No-so-hidden reference points abound in Courtney Barnett’s music. But rather than rattling off bands or artists she clearly admires—here, Kim and Kelley Deal of the Breeders make an appearance, for instance—it helps first to explain why Barnett rises above reference points. It’s primarily due to her casual and bare yet approachable voice, which graces almost all of her lyrics with a conversational tone. Other singers possess such a trait—see Jenny Lewis, for example—yet Barnett specializes in a sort of barfly wisdom. Her observations and scenarios are relatable to the point of feeling rather common. But then, a lyrical dagger transforms her into a savant. A deceptive menace also graces her guitar playing (one that would likely make Kurt Cobain proud) even as her soundscapes often live in the folk-meets-punk world of Patti Smith. Unlike both those artists, however, she comes off as a long-lost confidant.
While a wry sense of humor occasionally crops up in Barnett’s fare—“I wish you had a guru who told you to let it go,” she sings of a confrontation she doesn’t want to have early on the album—such frankness helps the music appear personal and intimate. Barnett constantly feels in conversation with the listener, and at times even answers her own questions, making the set well-suited for nights alone at home when you don’t want to feel all that alone.
The 2000 film High Fidelity does a solid job or reflecting the book’s portrayal of adulthood from a male perspective. Barnett’s efforts flip the script. While romance isn’t always a focal point of her writing, coming to grips with modern life often serves as a crux. Sonically, Barnett’s music also owes quite a bit to the era reflected in the film. Don’t be surprised if her songs pop up in Disney’s female-led High Fidelity reboot, projected to come to the company’s streaming service.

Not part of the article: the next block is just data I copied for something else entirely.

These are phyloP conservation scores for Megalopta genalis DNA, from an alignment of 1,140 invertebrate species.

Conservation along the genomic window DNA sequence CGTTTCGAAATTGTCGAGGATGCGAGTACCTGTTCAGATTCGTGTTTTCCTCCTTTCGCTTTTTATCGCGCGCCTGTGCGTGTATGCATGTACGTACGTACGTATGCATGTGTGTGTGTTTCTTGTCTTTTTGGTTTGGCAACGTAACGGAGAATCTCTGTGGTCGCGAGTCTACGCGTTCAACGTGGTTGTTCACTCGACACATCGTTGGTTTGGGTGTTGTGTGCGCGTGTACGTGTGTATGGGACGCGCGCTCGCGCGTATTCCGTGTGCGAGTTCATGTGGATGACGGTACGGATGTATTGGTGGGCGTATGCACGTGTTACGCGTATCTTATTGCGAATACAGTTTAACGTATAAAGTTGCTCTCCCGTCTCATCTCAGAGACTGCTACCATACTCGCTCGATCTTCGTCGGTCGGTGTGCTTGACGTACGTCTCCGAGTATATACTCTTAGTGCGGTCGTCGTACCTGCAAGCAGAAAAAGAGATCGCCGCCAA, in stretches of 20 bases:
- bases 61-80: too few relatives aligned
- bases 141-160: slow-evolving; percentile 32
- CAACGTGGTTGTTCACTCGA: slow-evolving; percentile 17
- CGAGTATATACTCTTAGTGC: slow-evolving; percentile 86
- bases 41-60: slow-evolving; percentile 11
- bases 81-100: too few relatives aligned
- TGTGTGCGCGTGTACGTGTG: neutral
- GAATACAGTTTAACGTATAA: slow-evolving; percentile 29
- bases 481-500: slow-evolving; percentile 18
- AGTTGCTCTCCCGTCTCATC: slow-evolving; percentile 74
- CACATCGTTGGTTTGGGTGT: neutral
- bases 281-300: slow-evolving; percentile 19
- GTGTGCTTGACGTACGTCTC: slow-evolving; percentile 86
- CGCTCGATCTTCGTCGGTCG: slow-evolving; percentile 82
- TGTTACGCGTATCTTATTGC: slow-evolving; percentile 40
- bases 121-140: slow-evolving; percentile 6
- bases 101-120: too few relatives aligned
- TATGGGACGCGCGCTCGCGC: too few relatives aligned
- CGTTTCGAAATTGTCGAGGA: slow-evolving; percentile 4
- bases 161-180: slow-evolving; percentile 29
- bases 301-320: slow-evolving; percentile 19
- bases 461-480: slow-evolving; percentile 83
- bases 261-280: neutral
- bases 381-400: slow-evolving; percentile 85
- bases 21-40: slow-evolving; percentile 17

On this, only her second proper solo album, Courtney Barnett takes a sharp detour into over-analyzing self-doubt and the peculiar dynamics of one-to-one relationships. Her debut, Sometimes I Sit and Think, and Sometimes I Just Sit, takes a slightly broader worldview. Many of its songs provide character sketches rather than probes of her own mind. But after working with the like-minded Kurt Vile on last year’s Lotta Sea Lice, on which the two converse and challenge one another over low-key arrangements, Barnett appears to be more heavily focused on self-examination.
“Take your broken heart, turn it into art,” she signs on the album-opening “Hopefulessness,” in which a grunge-inspired guitar slowly guides her along. Often, Barnett seems to delve into sensations of loneliness or fear. The scrappy pop of “City Looks Pretty” contrasts feelings of drifting apart from old friends with that of encountering overly familial strangers, while the peppy verses and darkly stomping choruses on “Nameless, Faceless” illuminate daily anxieties faced by women in 2018. “I hold my keys between my fingers,” she sings, before alluding to the predatorial nature of the men being brought to light in the #MeToo era.
On the rousing, punk-leaning “I’m Not Your Mother, I’m Not Your Bitch,” Barnett cops an aggressive, in-your-face attitude even while the lyrics go for nuance. Despite the fists-raised nature of the title, the song seeks to highlight the miscommunication between two parties. The theme of navigating such treacherous terrain appears more than once on the record. “Crippling Self Doubt and a General Lack of Self-Confidence” stresses how one’s personality can heighten feelings of insecurity in someone else, and Barnett sings “I’m not claiming I’m some patron saint” on the defeated “Walkin’ on Eggshells.”
While older fans may miss the observational nature of Barnett’s earlier work, her sound remains welcoming—a trait owing to her own craft as well as the average, slightly tossed-off and muddled production that mirrors the conversationalist nature of the singer’s approach yet fails to present the acumen of her musicianship or arrangements with any true definition. Tell Me How You Really Feel is nonetheless peppered with pleasant surprises.
See the closing “Sunday Roast,” a beautiful love letter to a friend or a companion in which a huggable melody finds adoration in someone’s faults. If familiarity can easily breed contempt, as these songs often seem to say, Barnett leaves us with a message of warning: Do not take such closeness for granted. “I know all your stories but I’ll listen to them again,” she sings as the song nears its conclusion and just before the listener likely hits the repeat button.
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